Bilingualism-Nursing Paper Examples

Human beings express themselves figuratively, verbally, and manually (written) through language as participants of an asocial group or culture. Unlike animals that communicate through sounds and gestures, humans produce speech. Language promotes connection and communication with the world by shaping how people think, behave, or think. Significant cognitive benefits come from learning and using more than one language. The paper summarizes major research findings on bilingualism, discusses its advantages and disadvantages, recommends an approach for second language acquisition, and increases cognitive function in different functional settings.

Research Review

Bilingualism benefits the neural, cognitive, and social aspects of human beings. As such, different researchers concur that bilingualism enhances executive functions allowing people to perform tasks demanding cognitive flexibility (Marion & Shock, 2012; Genesee, 2015; Bialystok et al., 2012). Studies in neuroimaging claim that bilingualism plays a vital role in shaping neurocognitive patterns and structures linked to language. According to Bialystok et al., 2012 neural network reorganization improves cognitive control during childhood through adulthood.

Subsequently, functional magnetic resonance imaging (fMRI) studies assert that bilinguals can control attention compared to monolingual counterparts since they easily identify stimuli and inhibit noise (Marion & Shock, 2012). Bilingualism greatly benefits an individual’s concentration, memory, and problem-solving skills. By so doing, people can perform inhibitory control and switch attention flawlessly (Genesee, 2015). Further research claims bilingualism provides cognitive reserves that allow the brain to sustain brain function during old age. Activation of each language improves executive control and protects the brain from cognitive decline. Thus, bilinguals suffer from dementia and Alzheimer’s later in life than monolinguals.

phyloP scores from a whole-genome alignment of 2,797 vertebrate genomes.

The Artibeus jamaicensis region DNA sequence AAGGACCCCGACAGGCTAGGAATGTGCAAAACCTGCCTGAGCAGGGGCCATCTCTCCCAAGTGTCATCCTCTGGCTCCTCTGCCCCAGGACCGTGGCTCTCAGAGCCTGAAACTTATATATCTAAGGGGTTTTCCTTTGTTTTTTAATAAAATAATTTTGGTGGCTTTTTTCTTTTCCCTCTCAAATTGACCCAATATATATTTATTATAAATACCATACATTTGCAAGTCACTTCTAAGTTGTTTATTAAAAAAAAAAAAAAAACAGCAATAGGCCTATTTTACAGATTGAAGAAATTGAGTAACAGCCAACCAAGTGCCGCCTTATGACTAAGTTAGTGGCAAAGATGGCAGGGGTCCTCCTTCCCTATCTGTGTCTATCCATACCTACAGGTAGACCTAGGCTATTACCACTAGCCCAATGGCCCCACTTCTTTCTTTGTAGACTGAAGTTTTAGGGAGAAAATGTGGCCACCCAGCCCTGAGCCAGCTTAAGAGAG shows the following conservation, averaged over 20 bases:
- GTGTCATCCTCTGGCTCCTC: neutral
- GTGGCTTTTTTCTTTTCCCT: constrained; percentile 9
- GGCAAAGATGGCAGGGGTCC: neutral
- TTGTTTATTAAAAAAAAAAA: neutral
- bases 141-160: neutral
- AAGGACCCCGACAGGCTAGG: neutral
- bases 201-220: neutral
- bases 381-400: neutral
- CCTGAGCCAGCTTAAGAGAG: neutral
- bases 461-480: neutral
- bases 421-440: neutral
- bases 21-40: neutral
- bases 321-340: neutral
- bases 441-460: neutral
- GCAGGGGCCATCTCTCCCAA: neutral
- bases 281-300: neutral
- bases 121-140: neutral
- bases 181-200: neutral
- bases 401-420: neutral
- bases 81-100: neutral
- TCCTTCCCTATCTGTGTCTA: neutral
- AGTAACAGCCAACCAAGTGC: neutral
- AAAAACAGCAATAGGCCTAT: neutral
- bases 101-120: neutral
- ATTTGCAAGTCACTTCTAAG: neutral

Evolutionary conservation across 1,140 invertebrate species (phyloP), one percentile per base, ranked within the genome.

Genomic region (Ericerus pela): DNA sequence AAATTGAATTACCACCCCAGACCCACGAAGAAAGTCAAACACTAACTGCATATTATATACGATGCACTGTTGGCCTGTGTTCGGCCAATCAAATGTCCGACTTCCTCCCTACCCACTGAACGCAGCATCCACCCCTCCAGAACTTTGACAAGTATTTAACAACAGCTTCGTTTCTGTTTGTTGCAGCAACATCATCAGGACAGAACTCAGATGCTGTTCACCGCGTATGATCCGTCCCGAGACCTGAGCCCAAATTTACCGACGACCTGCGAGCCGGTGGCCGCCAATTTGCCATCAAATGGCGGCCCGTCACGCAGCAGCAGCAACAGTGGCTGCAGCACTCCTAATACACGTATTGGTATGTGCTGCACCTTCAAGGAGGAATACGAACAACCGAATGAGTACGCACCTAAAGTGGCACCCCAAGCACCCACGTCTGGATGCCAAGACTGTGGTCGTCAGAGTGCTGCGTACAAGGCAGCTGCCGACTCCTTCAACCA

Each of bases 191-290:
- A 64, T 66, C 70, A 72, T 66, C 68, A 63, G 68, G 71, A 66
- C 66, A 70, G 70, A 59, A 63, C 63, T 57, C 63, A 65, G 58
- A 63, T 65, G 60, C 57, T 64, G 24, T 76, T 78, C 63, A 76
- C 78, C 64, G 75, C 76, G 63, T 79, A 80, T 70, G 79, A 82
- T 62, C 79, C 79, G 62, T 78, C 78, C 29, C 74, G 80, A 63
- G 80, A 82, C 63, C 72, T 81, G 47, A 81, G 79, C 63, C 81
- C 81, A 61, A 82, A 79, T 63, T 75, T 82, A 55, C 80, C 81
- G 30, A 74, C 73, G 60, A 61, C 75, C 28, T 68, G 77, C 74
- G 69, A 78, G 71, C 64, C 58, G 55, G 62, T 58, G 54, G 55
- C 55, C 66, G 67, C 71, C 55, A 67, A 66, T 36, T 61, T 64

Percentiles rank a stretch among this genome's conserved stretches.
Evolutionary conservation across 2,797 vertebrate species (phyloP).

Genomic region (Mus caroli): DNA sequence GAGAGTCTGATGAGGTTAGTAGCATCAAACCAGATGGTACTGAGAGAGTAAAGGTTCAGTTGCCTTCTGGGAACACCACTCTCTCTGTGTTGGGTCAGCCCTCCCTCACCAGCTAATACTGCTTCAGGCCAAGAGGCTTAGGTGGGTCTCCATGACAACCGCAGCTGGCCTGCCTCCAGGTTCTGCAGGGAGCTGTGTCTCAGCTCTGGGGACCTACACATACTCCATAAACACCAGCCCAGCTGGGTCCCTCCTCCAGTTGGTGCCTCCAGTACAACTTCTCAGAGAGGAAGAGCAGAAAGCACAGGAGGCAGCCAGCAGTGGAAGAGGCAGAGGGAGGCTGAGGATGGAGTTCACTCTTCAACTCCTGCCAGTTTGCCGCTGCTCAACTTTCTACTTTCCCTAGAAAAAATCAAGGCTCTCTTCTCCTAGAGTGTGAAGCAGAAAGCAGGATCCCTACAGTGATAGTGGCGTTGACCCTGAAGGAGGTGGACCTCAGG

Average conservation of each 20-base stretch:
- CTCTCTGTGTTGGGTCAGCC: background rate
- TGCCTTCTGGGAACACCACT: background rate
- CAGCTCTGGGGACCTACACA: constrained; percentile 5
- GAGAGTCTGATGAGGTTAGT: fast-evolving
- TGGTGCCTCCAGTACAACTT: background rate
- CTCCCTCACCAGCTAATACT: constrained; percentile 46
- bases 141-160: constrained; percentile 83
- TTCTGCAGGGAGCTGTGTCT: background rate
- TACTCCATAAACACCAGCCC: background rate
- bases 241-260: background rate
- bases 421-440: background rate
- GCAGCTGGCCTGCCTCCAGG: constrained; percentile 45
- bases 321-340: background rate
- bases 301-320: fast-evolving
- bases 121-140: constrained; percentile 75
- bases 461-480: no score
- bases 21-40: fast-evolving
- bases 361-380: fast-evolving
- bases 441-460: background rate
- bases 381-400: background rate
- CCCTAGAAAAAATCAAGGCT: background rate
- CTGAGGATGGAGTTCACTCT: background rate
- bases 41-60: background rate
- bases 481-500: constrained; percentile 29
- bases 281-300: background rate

Advantages and Disadvantages of Bilingualism

Bilingualism allows people to comprehend and speak two different languages. One of the primary advantages of bilingualism is that it improves cognitive abilities such as memory, problem-solving, and learning (Marion & Shock, 2012). Elbedour et al. (2019) revealed that school-aged bilingual children scored higher on the Wechsler Intelligence Scale than their monolingual counterparts. However, Samuel et al. (2018) elaborated further that cognitive benefits vary with age. In this case, introducing a new language may have a small impact on their cognitive ability since they are at their peak in cognitive ability levels. At the same time, children may not even see the impact of bilingualism.

Secondly, the development of sophisticated cognitive and neurological structures has made it advantageous for human beings to be bilingual and multilingual. One of the main advantages is that bilingualism promotes intercultural connection. Positive intercultural relationships bring people together through increased comprehension of different cultural backgrounds, values, practices, and beliefs to connect people across the globe. In this case, people who learn different languages also learn about the involved individuals’ culture. For that reason, individuals continue to learn, speak, and teach different languages, to promote positive cultural continuity.  

While bilingualism has immense advantages, it has several disadvantages. Each language an individual speaks and comprehends is simultaneously activated inside the brain. Engaging cognitive function implies that the understood languages compete within the brain. The mentioned reason allows bilinguals to recall a word’s details but forget the actual word or even to name pictures or objects slowly. Individuals who maintain a balance between languages have a high cognitive function. However, competition between spoken languages elicits confusion between listeners and speakers.

Approach to Second Language Acquisition